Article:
It is no secret that child custody is one of the most contested issues in a divorce. Missouri parents often find it difficult to come to reasonable agreements on things like visitation, schedules and more. If you are facing divorce, you may wonder how you can have more control over the future instead of leaving the final custody order in the hands of an impersonal court.
Fortunately, two parents have the right to work together on a parenting plan that will allow them to protect their child’s interests above all else. When you agree to work on an agreement out of court, you will have a stronger say in how visitation and custody will work. This can allow you to prioritize the unique needs of your kids. After all, who knows your kids as well as you and the other parent do?
Staying out of court
Some parents are not able to agree on any terms, and discussions and negotiations are out of the question. This may not be the case for your family. If you and the other parent are willing to respectfully approach the subject of your kids’ best post-divorce future and discuss things peacefully, crafting a parenting plan that will work well for the whole family is possible. As you consider this, the following questions may be helpful:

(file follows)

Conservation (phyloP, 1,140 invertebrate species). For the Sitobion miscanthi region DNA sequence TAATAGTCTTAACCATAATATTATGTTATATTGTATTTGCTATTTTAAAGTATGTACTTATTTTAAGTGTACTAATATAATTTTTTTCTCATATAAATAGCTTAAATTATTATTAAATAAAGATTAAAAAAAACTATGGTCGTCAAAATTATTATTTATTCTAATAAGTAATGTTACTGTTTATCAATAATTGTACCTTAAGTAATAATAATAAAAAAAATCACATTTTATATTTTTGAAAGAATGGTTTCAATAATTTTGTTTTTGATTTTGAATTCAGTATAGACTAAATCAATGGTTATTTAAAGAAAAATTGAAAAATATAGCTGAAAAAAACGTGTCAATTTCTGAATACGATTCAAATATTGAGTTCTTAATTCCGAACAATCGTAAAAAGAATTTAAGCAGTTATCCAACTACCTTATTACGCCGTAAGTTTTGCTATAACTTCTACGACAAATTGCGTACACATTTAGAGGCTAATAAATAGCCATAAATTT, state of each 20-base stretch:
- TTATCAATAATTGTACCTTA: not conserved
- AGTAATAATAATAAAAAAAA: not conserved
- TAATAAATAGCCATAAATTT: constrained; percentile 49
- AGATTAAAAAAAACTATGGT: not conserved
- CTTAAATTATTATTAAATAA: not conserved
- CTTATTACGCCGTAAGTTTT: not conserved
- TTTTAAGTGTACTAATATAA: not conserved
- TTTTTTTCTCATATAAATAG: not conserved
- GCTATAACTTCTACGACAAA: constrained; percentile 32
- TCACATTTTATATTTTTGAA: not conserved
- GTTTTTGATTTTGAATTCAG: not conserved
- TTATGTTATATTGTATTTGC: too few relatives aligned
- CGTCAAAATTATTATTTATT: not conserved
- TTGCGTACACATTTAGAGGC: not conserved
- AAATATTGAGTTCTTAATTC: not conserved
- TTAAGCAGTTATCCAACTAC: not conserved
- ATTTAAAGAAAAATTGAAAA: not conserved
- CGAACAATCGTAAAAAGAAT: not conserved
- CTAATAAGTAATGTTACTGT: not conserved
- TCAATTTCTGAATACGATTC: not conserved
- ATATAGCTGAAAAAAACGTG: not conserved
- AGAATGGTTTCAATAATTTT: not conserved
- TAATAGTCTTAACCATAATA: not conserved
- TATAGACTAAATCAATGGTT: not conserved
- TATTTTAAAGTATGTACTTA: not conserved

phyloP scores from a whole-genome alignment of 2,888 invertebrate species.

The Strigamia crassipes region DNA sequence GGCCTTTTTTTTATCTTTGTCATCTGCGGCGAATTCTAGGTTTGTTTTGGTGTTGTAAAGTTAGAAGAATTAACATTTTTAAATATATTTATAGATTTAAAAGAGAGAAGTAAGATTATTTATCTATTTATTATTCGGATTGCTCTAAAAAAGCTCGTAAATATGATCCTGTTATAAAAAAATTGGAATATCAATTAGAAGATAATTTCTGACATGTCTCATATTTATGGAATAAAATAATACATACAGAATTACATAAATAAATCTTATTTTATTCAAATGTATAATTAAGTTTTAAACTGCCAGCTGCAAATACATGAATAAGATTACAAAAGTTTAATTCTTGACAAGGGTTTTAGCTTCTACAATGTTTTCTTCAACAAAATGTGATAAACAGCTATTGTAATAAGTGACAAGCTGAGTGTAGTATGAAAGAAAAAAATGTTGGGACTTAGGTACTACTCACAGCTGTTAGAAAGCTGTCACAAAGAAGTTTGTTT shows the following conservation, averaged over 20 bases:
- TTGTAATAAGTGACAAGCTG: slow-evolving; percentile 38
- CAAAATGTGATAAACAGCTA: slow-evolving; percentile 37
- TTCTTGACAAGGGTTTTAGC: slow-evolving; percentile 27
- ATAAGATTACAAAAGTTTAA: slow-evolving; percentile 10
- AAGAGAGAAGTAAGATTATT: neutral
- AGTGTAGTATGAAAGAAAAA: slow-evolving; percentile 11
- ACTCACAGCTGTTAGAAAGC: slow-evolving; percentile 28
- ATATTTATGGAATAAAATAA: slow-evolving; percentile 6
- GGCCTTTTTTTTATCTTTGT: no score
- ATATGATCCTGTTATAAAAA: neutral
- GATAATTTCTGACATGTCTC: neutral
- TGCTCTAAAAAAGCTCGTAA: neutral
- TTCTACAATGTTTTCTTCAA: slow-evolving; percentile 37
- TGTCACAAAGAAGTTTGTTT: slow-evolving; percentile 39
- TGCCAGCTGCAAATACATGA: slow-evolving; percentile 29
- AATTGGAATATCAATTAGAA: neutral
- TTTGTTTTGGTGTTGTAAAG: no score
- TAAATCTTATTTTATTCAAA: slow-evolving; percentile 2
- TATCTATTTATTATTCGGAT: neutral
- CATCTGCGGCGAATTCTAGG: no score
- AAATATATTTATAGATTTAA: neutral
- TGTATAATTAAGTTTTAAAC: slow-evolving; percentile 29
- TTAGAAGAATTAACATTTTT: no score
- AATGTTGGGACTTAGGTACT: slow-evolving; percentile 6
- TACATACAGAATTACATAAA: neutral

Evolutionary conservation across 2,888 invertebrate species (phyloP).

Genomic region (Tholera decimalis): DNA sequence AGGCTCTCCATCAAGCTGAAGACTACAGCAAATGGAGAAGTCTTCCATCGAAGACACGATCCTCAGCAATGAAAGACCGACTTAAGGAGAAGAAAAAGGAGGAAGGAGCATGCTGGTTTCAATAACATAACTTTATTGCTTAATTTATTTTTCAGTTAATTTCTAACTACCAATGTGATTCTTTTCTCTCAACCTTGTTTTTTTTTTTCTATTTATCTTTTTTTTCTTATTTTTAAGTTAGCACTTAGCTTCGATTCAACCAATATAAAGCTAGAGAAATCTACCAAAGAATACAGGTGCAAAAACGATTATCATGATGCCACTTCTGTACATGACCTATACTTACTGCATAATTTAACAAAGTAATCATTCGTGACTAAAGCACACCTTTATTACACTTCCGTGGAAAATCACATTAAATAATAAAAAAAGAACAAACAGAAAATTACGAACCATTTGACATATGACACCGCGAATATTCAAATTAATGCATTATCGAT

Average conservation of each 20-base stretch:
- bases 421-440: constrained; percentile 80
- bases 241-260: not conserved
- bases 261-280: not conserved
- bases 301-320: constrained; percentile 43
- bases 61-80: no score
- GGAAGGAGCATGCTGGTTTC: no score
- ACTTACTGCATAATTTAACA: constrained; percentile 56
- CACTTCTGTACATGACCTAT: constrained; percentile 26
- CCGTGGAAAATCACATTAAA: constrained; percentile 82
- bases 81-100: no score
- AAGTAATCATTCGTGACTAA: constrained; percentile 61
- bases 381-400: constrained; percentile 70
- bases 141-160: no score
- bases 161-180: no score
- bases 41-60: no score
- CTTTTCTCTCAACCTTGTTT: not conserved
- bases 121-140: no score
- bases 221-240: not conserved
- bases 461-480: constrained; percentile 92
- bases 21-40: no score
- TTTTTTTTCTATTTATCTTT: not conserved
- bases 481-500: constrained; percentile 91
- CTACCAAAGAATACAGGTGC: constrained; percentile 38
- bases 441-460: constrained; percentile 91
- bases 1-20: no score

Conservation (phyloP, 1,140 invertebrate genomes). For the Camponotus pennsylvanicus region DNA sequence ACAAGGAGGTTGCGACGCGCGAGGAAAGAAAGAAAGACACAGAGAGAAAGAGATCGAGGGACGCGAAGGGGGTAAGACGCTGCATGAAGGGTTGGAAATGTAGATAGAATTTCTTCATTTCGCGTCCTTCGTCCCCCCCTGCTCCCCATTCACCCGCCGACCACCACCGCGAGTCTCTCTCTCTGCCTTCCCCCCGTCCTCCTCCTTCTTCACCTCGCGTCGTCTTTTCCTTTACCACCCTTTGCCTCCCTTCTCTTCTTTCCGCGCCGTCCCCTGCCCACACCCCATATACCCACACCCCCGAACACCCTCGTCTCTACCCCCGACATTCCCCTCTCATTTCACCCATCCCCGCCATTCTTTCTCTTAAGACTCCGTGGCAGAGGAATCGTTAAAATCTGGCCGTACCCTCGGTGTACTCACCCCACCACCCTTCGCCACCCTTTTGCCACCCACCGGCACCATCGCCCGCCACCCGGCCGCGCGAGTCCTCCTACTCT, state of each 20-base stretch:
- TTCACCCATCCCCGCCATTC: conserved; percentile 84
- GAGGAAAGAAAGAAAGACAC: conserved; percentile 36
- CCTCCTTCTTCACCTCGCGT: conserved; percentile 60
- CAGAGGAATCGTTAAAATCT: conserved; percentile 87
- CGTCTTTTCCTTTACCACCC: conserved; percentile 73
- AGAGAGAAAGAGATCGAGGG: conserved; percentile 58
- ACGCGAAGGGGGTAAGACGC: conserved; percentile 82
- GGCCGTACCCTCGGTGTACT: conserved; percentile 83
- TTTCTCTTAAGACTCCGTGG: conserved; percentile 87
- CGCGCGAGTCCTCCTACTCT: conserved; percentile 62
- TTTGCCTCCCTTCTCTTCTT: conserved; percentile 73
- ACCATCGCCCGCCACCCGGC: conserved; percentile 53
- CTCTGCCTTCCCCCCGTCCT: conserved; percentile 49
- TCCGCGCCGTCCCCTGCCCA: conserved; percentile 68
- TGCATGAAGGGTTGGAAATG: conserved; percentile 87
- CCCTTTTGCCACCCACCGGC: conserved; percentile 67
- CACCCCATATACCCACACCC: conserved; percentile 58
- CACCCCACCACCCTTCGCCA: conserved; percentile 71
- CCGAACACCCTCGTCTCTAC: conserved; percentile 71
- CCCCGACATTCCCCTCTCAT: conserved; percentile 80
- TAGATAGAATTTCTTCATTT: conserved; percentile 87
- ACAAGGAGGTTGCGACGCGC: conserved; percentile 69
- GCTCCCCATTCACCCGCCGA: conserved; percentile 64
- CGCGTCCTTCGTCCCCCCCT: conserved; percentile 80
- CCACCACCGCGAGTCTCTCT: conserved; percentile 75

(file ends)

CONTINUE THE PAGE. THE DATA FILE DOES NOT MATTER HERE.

- Can you and the other parent work together, even if you do not necessarily get along?
- Do your children have special needs that are served better by crafting your own uniquely specific parenting plan?
- Can you and the other parent work together to make decisions for your children after divorce?
- Do you want your children to have access to grandparents and extended family members?
- How will you and your spouse resolve any future disputes after the divorce is final?
The answers to these and other questions may prove helpful as you look to build a future for your kids that allows them to have stability and security. Even when working together with the other parent, you still have the right to seek a final agreement that protects your parental rights and allows you to have a strong relationship with your kids.
Even if litigation is not necessary for your situation, you will find significant benefit in working with an attorney who can help you understand your rights and draft a final plan that will meet both the court’s requirements and the needs of your family.